Remembering Terry McDermott, a surfer, lifeguard, surf reporter and top bloke
“The doctor has told me that I’ve only got a few months to live…maybe 6 months, max”.
That’s how Terry McDermott broke the devastating news to my wife and I that he was battling cancer.
It was July 2020 when we bumped into Terry at the Watsons Bay Hotel. At the time, Tez was packing up his life in Sydney, and moving to the Central Coast. “I’m shifting into semi-retirement Brenden. I need to focus on my health. My cancer is in its advanced stages.”
We had a good chat that day. We grabbed a photo. Afterwards, my wife and I jumped on the ferry back to Circular Quay, and I remember thinking, ‘that may have been the last time that I’ve seen Terry.’
And, it was.
Terry McDermott died this week. According to media reports, he died on 1st September. Tez managed to squeeze an extra two years out of life.
He was a practical guy. And his reaction to his cancer diagnosis was also practical. A week after we chatted, he wound-down his Watssup paddle board business and moved back home to Hargraves Beach.
Terry was a popular surf reporter on Central Coast radio — and that was how I first met him, at Coast Rock FM in March 1993. During his 21 years of surf reports for radio stations Coast Rock FM, SEA FM and 2GO, he was sometimes referred to as ‘Moondog’ and was well known for his support for local surfing talent and beach events.
The day that surfing champ Kelly Slater visited Avoca Beach for the Mark Sainsbury Invitational in 1993, Terry was there to welcome him — and this was despite the event being hosted by a rival radio station.
I was taught to stand on a surfboard by Terry at his local beach — Soldiers Beach — this is where he operated his successful learn-to-surf school for 20 years. On the same day, he threw me into a rip, and taught me how to navigate my way safely back to shore.
Terry spent most of his life at beaches, starting out as a semi-pro surfer and winning many comps. His professional lifeguard work for the Wyong Shire Council and Waverley Council saw him save the lives of many people. And his proactive safety-first mantra most likely saved many more lives.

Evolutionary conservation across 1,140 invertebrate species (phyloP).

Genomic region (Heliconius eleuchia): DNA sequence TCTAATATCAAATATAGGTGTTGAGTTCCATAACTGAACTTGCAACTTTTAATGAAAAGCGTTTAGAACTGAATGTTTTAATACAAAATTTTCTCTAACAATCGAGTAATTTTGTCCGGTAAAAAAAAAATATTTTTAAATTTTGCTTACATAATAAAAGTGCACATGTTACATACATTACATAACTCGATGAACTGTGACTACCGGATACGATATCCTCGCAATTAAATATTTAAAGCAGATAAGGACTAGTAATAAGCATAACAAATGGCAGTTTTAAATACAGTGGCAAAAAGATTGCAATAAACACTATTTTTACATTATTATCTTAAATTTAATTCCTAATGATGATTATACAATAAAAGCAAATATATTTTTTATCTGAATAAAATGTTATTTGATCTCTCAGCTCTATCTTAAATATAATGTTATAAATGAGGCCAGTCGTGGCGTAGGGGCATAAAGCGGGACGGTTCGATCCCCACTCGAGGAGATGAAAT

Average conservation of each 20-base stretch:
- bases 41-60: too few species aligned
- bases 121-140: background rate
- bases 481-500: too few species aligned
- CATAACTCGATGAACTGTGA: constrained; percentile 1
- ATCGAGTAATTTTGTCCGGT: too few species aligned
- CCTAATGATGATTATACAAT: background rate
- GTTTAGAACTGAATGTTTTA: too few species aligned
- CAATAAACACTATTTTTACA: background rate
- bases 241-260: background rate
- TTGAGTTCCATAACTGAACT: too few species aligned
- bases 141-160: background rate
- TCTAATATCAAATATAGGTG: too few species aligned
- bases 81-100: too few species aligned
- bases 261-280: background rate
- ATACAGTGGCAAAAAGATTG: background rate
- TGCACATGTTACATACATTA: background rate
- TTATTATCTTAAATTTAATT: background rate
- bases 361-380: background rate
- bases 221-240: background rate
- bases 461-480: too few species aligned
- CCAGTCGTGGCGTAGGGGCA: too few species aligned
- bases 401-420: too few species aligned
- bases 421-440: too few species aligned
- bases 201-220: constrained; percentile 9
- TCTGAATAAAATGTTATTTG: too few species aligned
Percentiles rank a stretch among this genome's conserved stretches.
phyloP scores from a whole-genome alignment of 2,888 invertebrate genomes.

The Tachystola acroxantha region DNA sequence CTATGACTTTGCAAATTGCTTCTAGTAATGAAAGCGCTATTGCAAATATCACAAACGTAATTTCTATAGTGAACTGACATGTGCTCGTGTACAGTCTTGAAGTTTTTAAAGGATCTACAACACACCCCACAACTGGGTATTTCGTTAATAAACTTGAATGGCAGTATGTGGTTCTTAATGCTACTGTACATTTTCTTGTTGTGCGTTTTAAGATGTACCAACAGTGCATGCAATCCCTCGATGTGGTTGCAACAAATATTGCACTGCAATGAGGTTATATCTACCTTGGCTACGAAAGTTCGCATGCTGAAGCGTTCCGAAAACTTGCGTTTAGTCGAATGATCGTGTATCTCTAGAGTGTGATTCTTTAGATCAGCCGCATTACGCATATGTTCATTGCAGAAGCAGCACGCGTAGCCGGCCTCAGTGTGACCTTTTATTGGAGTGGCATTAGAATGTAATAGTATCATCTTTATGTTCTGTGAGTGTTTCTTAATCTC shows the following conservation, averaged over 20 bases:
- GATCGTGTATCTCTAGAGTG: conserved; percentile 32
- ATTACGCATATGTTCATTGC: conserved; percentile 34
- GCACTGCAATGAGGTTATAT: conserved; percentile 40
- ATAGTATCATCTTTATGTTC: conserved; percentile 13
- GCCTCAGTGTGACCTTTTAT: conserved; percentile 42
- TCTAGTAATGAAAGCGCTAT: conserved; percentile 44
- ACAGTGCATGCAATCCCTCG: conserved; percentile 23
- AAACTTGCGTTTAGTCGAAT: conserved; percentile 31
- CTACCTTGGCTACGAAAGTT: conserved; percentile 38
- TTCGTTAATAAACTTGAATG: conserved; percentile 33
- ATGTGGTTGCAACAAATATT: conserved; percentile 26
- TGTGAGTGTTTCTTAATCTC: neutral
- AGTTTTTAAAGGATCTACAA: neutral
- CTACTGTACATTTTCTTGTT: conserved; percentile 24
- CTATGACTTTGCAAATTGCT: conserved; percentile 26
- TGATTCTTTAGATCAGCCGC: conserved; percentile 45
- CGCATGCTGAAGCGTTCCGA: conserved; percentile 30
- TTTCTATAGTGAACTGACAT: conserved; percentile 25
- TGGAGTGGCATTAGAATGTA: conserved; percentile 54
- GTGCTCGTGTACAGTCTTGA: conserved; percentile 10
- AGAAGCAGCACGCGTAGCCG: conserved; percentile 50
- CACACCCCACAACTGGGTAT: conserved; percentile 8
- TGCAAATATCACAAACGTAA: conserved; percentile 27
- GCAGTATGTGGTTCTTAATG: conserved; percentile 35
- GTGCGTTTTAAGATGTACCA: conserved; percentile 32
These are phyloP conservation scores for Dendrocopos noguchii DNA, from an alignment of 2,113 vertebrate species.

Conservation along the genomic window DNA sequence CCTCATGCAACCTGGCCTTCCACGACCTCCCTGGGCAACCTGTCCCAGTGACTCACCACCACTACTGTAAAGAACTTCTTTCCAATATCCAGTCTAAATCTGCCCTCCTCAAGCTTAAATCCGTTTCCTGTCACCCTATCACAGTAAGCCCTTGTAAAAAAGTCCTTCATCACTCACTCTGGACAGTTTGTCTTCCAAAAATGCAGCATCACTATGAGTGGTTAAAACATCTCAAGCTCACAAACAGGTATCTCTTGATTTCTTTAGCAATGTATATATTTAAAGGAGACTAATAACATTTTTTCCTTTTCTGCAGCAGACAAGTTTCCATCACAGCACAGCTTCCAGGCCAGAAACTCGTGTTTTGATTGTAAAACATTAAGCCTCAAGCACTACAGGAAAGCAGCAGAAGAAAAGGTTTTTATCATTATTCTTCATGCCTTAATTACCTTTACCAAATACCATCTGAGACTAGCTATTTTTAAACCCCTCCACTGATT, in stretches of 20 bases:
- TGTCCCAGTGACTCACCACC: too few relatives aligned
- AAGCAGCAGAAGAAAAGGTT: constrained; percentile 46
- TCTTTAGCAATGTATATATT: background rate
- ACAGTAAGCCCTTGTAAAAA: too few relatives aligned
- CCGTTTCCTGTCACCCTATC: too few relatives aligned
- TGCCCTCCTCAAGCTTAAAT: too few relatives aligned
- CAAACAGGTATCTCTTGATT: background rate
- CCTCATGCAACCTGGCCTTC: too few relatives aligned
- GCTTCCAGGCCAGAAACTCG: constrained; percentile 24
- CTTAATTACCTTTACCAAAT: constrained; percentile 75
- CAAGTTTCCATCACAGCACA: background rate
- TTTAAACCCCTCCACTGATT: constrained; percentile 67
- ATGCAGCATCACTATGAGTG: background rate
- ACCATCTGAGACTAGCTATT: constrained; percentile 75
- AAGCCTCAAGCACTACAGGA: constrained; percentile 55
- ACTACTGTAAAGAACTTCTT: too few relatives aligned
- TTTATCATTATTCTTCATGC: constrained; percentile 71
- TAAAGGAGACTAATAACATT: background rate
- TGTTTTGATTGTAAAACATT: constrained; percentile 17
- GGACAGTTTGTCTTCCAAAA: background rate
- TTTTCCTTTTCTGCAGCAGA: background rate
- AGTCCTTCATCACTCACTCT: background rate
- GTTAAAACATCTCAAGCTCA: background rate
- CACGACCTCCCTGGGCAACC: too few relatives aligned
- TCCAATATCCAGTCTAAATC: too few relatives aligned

In 2006, his employer, Waverley Council, signed a deal with Cordell Jigsaw Productions which saw cameras follow the activities of the professional lifeguards who were working at Sydney’s eastern suburbs. Bondi Rescue was a hit in Australia and overseas. The show won several Australian TV Logie Awards for Most Popular Factual Program. The success of this TV show made Terry and his lifeguard colleagues famous overseas. And, just like Steve Irwin, Terry found himself more famous overseas than he was in his own country!
At one stage, the battle to win the TV ratings became so fierce that the boss of the rival TV network, David Gyngell, went down to the lifeguard tower at Bondi beach to ask Terry and his colleagues about the deal that they had signed for the TV show.
“We’ve got no deal. We’re simply employees of the local council who want cameras to follow us around the beach”, Terry told Gyngell. The Bondi Rescue arrangement was good for the TV network and the council, but it wasn’t necessarily a good deal for the lifeguards.
Before Terry retired to the Central Coast, my wife and I always enjoyed bumping-into Terry when we visited Bondi or Watsons Bay.
My phone is full of pics that I’d take each time I’d see Terry. He was a legend. And he was always happy to see us. He once invited me into the lifeguard tower at Bondi, and I was blown away that he had allowed me inside!
Jet lag from a New York trip in 2014 saw me visit Bondi beach at 6am on a Sunday. I arrived to find Tez preparing the beach for the day ahead. “Jump in the buggy mate. You can help me set up the flags and boards.”
So, there I was helping Terry on Bondi beach!
Although, I must admit he did most of the work.
You’ll most likely read a lot of commentary about Terry this week — it will be all positive, but sad. The one thing that will be missed is Terry’s energy and enthusiasm for his family, mates, colleagues and the beach.
Terry will be sadly missed. He’s gone way too early. And, today, we’re thinking about his son Matty and ‘The Mermaid.’